By the way, $264 a month is not going to miraculously save the economy especially when these policies attack the U.S. dollar and you now have to pay that much more in food and gas (there goes that savings). This move is really to keep the shadow inventory appraised at high values for as long as possible. The issue you also have is with those that are underwater. As things stand today, your options for refinancing an underwater mortgage are incredibly limited.
Low mortgage rates do not solve the underwater mortgage problem
The U.S. is still plagued with homes with negative equity:
Chart: OC Register
Of the 10.9 million underwater mortgages in the U.S. over 2 million of those are here in California. How do low rates help those that are underwater? So far it doesn’t but new talks about allowing underwater homeowners to refinance is being mulled around.
“So if you over paid on that $400,000 shack that is now worth $350,000 the government is going to give you the blessing to refinance at the new low rate and reset your 30 year debt slave time clock. I believe current talks are looking at capping the program at a 125 percent LTV ratio. Doesn’t really help the jumbo suckers who bought a one million dollar home now seeing it appraised at $700,000. The big winner? The banks of course because they can still keep the bubble price on their balance sheet.”
I think you are starting to understand what happens when a system is captured by the financial industry. And don’t think it will be a panacea to simply refi each loan. This will only apply to loans backed by Fannie Mae and Freddie Mac and 25 percent already have rates below 5 percent. People are having a tough time paying their mortgage because household income has gone negative for over a decade.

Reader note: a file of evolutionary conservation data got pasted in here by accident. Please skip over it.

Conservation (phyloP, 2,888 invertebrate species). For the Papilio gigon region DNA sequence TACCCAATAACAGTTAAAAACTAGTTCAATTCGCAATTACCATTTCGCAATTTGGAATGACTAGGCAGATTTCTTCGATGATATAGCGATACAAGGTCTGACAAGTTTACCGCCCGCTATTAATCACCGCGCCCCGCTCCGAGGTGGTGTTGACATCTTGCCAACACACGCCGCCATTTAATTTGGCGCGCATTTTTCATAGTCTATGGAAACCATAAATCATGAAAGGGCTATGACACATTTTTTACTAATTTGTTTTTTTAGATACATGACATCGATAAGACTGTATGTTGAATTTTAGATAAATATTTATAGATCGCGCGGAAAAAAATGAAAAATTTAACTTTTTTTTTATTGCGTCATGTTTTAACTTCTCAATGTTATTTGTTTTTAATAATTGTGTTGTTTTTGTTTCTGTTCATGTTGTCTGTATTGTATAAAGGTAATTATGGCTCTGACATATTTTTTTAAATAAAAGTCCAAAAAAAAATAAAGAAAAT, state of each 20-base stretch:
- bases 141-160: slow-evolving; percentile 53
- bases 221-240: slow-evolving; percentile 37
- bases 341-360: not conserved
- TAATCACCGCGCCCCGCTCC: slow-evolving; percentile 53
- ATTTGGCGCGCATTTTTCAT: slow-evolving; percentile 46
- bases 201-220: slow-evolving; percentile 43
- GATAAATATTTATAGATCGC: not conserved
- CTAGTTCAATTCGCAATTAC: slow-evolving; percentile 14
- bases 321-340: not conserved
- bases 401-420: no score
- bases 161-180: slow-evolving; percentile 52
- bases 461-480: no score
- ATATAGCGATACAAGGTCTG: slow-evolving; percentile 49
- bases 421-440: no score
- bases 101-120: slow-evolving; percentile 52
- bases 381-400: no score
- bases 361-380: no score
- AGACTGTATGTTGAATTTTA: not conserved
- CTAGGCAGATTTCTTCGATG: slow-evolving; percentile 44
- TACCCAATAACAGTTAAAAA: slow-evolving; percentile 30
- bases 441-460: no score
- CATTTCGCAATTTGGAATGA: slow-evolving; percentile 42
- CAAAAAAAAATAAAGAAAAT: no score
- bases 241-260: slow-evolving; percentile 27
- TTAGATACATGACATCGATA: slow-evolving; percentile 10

The problem with the low mortgage rate approach is that it is simply an extension of what we have been doing for the past four years to solve this crisis. The Fed and the banking system caused this problem and now we are allowing them to solve it? The action in the housing market is so out of whack because of these horrible policies. It is likely that a large portion of the mortgages underwater are private label mortgages and will not be helped by these future programs. This is why this summer with insanely low mortgage rates and very generous incentives to purchase a home, sales fell in high priced markets like California because the underemployment rate is still above 23 percent.